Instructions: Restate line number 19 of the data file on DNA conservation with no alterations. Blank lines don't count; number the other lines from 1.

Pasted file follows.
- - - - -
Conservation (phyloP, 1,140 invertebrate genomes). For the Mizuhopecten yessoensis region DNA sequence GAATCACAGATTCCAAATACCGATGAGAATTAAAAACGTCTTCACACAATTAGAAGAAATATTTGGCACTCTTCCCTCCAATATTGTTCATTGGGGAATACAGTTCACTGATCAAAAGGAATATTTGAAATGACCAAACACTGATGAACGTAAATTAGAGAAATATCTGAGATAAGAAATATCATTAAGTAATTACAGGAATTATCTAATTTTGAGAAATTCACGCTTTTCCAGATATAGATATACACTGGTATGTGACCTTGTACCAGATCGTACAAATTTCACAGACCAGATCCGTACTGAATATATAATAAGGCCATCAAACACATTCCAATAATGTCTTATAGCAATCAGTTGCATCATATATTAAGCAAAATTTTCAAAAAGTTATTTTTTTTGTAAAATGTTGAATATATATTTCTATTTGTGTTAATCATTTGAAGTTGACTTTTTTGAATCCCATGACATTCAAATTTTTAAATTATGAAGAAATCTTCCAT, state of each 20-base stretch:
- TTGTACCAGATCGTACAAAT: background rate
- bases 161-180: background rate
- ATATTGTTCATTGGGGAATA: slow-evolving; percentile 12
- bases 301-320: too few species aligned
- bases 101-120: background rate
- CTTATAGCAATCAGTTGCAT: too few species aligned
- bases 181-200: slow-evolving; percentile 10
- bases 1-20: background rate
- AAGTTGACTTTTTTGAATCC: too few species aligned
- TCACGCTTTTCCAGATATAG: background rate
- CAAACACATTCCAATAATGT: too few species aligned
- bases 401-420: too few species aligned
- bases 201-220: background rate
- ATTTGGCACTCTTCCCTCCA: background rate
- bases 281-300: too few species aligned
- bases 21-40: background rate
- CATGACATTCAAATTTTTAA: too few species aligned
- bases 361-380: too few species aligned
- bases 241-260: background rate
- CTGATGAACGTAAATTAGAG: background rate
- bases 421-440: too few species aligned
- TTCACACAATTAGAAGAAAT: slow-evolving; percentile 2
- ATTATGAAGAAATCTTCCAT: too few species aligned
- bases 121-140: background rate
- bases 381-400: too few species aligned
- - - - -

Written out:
- bases 361-380: too few species aligned